What does the cointegration coefficient represent in pairs trading when cointegrating log stock prices?

In Pairs Trading by Vidyamurthy, on page 83 (and throughout the book), the author describes an elementary example of trading with log prices. The long run equilibrium of the basic portfolio is given by

$$\log(p_t^A) - \gamma \log(p_t^B) = \mu$$

where $p_t^A$ and $p_t^B$ represent the prices of stocks $A$ and $B$ at time $t$, respectively, and $\gamma$ is the cointegration coefficient. When using these log prices, Vidyamurthy uses the cointegration coefficient ($\gamma$) to indicate the ratio of shares to hold rather than market values of positions (as stated should be the case here, for example).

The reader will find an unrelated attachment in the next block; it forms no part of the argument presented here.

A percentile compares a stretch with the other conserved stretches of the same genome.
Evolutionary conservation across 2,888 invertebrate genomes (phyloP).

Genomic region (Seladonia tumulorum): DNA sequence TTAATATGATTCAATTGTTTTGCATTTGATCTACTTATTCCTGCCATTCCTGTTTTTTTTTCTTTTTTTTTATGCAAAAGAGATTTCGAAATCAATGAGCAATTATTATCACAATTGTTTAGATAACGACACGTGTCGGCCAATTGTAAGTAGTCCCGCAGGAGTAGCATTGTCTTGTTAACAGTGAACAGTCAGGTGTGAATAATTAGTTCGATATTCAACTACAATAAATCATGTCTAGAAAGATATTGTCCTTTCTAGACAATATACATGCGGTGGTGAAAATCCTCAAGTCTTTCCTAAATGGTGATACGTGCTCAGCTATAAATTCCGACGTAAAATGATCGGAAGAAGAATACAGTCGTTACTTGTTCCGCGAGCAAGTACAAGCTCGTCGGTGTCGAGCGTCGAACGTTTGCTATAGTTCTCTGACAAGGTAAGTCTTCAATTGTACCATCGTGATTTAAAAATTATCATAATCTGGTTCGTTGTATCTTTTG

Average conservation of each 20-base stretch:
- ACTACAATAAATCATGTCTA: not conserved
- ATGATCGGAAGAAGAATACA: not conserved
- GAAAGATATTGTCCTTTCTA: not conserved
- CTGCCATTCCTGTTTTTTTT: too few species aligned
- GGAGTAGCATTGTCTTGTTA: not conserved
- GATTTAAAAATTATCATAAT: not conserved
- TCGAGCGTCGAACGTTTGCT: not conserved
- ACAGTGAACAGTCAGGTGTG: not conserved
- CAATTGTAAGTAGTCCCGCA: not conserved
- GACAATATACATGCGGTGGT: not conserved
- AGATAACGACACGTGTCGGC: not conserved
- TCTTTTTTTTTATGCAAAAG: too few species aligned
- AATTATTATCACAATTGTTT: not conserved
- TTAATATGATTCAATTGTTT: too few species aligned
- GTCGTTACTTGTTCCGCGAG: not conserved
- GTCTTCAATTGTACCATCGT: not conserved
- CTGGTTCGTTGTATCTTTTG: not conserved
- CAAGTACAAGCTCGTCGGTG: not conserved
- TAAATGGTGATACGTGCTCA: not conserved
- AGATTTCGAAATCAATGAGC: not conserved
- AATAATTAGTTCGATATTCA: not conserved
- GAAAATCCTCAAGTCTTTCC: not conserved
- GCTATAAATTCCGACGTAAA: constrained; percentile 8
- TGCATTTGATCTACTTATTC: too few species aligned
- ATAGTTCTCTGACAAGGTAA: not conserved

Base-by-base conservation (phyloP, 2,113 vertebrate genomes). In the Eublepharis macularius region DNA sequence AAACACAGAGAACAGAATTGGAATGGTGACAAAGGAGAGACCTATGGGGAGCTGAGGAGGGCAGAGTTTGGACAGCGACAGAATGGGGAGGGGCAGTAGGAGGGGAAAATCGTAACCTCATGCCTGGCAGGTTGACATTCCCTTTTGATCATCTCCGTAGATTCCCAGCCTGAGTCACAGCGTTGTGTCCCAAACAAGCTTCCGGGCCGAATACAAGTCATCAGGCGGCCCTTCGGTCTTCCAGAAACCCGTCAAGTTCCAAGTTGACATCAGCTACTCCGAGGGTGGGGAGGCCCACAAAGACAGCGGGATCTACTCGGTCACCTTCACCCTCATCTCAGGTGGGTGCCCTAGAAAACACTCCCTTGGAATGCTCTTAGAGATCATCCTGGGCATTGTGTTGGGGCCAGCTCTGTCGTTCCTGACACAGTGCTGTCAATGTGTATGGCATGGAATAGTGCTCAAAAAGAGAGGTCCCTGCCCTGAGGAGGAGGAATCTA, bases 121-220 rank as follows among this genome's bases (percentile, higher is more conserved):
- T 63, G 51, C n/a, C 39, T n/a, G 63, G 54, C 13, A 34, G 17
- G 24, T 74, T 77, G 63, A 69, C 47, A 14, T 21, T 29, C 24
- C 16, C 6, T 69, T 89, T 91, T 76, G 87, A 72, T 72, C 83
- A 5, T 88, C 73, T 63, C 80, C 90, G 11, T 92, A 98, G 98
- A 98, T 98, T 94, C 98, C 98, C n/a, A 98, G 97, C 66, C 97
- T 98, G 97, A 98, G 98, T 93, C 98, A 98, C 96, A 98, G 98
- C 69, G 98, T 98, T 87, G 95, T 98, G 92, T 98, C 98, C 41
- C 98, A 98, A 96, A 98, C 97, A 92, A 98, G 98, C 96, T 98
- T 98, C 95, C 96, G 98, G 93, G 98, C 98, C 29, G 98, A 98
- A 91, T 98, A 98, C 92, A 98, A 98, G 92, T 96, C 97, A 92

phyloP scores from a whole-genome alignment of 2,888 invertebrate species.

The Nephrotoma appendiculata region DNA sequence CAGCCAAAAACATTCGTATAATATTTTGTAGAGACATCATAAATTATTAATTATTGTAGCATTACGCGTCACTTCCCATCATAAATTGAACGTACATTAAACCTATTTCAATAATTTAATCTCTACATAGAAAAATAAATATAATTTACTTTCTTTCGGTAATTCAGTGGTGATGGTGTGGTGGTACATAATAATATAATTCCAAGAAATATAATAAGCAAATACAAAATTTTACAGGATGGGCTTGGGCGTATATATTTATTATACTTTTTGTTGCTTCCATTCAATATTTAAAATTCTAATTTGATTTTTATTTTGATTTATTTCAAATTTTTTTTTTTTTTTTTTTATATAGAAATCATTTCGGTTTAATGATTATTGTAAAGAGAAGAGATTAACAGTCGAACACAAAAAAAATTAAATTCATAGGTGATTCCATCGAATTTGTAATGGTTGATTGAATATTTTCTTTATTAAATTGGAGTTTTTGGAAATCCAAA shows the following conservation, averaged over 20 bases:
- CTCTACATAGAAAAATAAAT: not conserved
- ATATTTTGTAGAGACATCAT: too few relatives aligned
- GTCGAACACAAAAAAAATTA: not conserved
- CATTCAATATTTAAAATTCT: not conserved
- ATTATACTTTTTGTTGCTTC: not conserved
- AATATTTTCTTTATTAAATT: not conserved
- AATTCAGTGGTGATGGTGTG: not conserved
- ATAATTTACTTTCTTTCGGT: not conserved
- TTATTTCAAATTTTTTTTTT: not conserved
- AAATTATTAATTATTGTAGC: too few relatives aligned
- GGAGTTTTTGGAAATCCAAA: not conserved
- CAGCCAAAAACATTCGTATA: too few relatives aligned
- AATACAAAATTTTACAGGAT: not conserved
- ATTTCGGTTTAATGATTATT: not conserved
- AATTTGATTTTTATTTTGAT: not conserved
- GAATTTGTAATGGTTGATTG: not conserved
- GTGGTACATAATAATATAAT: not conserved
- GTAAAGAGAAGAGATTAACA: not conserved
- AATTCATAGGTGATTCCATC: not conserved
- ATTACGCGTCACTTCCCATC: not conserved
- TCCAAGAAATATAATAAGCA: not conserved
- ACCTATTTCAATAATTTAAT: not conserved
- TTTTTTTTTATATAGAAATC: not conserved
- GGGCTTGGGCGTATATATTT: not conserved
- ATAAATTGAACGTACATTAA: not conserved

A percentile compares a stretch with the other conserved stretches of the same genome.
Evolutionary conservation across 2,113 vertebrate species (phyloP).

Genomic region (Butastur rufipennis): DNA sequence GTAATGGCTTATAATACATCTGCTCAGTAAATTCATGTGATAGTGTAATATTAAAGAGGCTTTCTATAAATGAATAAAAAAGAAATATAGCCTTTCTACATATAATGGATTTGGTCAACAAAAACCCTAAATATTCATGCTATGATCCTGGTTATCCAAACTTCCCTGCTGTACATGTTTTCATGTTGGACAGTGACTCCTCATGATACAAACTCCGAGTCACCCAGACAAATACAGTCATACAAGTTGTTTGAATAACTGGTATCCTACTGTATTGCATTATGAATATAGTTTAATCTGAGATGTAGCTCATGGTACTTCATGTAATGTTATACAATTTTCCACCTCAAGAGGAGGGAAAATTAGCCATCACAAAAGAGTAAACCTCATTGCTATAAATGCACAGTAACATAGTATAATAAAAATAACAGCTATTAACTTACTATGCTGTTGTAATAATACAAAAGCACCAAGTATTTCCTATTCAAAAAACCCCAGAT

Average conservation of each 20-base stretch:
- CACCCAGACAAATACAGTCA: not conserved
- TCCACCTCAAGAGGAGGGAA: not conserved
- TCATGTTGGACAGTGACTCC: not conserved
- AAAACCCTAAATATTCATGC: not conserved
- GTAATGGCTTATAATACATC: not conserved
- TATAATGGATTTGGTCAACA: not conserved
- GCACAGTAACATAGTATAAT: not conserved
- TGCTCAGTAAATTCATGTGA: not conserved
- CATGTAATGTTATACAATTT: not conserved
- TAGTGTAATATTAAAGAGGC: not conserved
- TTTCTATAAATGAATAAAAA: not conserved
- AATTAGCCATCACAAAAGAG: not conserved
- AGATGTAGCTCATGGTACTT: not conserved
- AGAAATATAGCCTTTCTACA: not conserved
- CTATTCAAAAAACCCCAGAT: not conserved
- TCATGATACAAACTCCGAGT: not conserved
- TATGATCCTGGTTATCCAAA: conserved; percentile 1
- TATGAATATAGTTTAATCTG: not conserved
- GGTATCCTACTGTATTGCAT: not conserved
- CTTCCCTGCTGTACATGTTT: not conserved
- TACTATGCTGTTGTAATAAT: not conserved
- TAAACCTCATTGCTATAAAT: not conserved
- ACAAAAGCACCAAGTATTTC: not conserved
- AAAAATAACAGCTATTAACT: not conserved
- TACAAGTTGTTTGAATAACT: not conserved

My questions are:

What is the correct practical interpretation of $\gamma$ when cointegrating log prices, should it represent the ratio of shares or the ratio of market values? If the latter, why does Vidyamurthy use the former interpretation throughout his book? Could both be valid?

Here is the example from the book: • From my experience, I'd say you should always compare stocks using their market values, because assets may have different delta, so is the volatility of the PnL equity. For example, buy ES futures @3000 and sell SPY stock @300. You think that multiplying SPY by 10 would be enough, e.g. 300 x 10 = 3000 = SPY = ES and portfolio is market neutral. Meanwhile, when price goes against you, you'll notice that each tick step of ES loses 50 USD and SPY compensates only 10 USD, because ES delta = 50 and SPY delta = 1. Market value will take delta into account. Sep 5 '20 at 4:37